The University of Westminster’s Records and Archives service collects, preserves and provides access to records created by staff and students of the University and its predecessors. It acts as the central point of information about the university’s history, managing their records in accordance with legislative requirements and best practice for students, staff and the wider community.
Since May 2016, University Records and Archives has implemented a Digital Preservation Strategy to enable the University to successfully manage its digital records including websites and social media platforms. The University’s rationale for ensuring the proactive management of digital records is to support reputational protection and regulatory and legal compliance; to provide access to users and to support online learning; and for the continuation of institutional memory.
The University has developed procedures, in line with best practice and standards in archives and records management, that follow the Open Archival Information System reference model; and continues to work across the University to advise best practice in the creation and management of digital records.
Like most university archives, the University of Westminster was feeling the exponential pressures of digital transformation against a backdrop of a general lack of physical resource and limited budget.
This is in the context of the last 20 years over which a mindblowing amount of digital content has been created - all of which needs to be captured and stored before it is lost, and made accessible in an array of formats for future access and yet to be discovered uses.
Tasked with the remit of safeguarding this information of cultural and historical importance, and meeting regulatory requirements such as the UK Data Protection and Freedom of Information legislation and REF (Research Excellence Framework), there is increasing demand on universities to digitally archive web and social media content retrospectively.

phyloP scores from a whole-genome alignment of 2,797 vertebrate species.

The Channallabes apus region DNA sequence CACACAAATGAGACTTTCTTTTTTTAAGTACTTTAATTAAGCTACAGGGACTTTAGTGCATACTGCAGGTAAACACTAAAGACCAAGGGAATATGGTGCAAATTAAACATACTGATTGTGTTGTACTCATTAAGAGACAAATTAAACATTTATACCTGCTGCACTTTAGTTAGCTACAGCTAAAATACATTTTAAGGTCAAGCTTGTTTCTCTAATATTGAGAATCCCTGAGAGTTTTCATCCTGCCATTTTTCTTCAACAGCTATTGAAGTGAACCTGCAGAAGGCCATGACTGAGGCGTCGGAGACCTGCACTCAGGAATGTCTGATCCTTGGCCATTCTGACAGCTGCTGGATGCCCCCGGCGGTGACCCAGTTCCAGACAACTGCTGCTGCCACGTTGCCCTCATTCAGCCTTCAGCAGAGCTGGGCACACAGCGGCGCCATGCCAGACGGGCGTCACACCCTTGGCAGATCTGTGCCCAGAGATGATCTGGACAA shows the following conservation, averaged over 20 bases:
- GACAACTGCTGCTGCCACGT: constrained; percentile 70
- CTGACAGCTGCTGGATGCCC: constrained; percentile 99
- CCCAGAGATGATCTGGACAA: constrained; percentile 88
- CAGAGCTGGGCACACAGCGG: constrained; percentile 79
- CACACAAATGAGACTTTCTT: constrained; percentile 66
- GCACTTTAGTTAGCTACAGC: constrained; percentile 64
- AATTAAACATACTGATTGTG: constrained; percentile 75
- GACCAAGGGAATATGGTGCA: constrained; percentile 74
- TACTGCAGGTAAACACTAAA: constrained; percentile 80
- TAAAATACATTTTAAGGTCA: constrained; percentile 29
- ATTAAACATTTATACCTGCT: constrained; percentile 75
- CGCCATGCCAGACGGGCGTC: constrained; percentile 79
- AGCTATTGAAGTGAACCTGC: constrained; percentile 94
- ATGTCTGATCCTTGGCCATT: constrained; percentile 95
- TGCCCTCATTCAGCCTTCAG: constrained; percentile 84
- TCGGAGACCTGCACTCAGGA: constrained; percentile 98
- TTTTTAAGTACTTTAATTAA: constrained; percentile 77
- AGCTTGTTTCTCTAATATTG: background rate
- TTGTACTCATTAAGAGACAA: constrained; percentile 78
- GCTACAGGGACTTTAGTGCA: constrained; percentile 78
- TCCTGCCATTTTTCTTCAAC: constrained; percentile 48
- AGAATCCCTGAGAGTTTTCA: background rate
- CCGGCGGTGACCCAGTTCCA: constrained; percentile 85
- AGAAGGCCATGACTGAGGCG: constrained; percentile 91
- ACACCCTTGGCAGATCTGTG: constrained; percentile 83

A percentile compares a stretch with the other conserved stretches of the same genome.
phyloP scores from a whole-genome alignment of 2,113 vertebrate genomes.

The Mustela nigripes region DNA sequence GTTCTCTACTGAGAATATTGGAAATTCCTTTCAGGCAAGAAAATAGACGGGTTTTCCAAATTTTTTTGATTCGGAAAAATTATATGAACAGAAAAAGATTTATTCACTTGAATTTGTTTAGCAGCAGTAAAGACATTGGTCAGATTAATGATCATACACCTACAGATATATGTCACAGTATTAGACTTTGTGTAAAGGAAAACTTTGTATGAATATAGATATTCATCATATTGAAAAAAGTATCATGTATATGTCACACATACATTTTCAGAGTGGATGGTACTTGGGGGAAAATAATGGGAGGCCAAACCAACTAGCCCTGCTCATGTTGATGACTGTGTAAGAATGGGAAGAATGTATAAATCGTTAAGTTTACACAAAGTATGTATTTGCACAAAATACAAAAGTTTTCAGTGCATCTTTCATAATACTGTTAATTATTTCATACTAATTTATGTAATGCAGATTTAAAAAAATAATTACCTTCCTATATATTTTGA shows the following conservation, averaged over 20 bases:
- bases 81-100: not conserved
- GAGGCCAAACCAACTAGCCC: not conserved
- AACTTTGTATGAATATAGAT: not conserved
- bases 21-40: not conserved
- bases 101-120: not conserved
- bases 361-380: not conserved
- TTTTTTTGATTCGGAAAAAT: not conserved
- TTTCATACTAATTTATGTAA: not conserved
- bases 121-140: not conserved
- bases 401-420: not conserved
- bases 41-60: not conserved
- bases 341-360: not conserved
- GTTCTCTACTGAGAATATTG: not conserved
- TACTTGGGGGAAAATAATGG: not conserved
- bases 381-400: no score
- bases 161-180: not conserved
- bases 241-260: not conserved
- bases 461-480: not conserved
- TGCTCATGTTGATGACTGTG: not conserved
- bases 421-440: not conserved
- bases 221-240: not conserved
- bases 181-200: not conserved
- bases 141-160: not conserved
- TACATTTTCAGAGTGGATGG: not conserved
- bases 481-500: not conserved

The University was looking to evolve their digital archiving capabilities for high fidelity capture and replay of web and social media content - with MirrorWeb working to develop a solution that combats current barriers for archivists in higher education and delivers the basis for a ‘whitepaper’ for further community exploration.
MirrorWeb worked with partners Arkivum, current providers of digital preservation services to the University of Westminster, to enhance their combined offers of user friendly, cloud-native web and social media archiving and long-term data management solutions, to create a hybrid end-to-end digital archiving solution. This enabled the University to ‘get under the bonnet’ and see how this would benefit them.
The comprehensive and user friendly solution allows for large datasets to be crawled with high fidelity replay at minimal cost and automates the WARC files created via an API into Arkivum Perpetua software, offering a comprehensive solution with everything preserved in one location. This process takes place without any added cost or any need for physical intervention from the archive team at the University.
The University of Westminster are now able to capture and replay their main URL and social media accounts with minimal intervention, confident that the MirrorWeb solution will have an ISO-certified WARC accessible 24x7x365.
There is an array of open reports available on MIME types, crawl logs, new collaborations in development to curate Collections in line with Dublin Core, and the ability to add comment and interrogate the metadata transparently and instantly within the platform.
Dr Elaine Penn, Head of University Records & Archives at the University of Westminster, comments:
“The capability to archive and capture a single snapshot of a published website is a huge step forward for us. It has been a challenge historically as we have not had the resource or capabilities to do this in a standardised service provision. Once we’ve added the URL to the MirrorWeb system it instantly crawls and stores in the cloud without the need for intervention.
“We are also seeing the benefits of providing ‘best practice’ advice to our researchers. We had a particular issue capturing a specific site built on a Wix open source template, which, from working with MirrorWeb, we now know is virtually impossible to archive cost effectively. We are working on new guidance based on such learnings and continue to improve our digital curation provision to benefit researchers now and in the future.”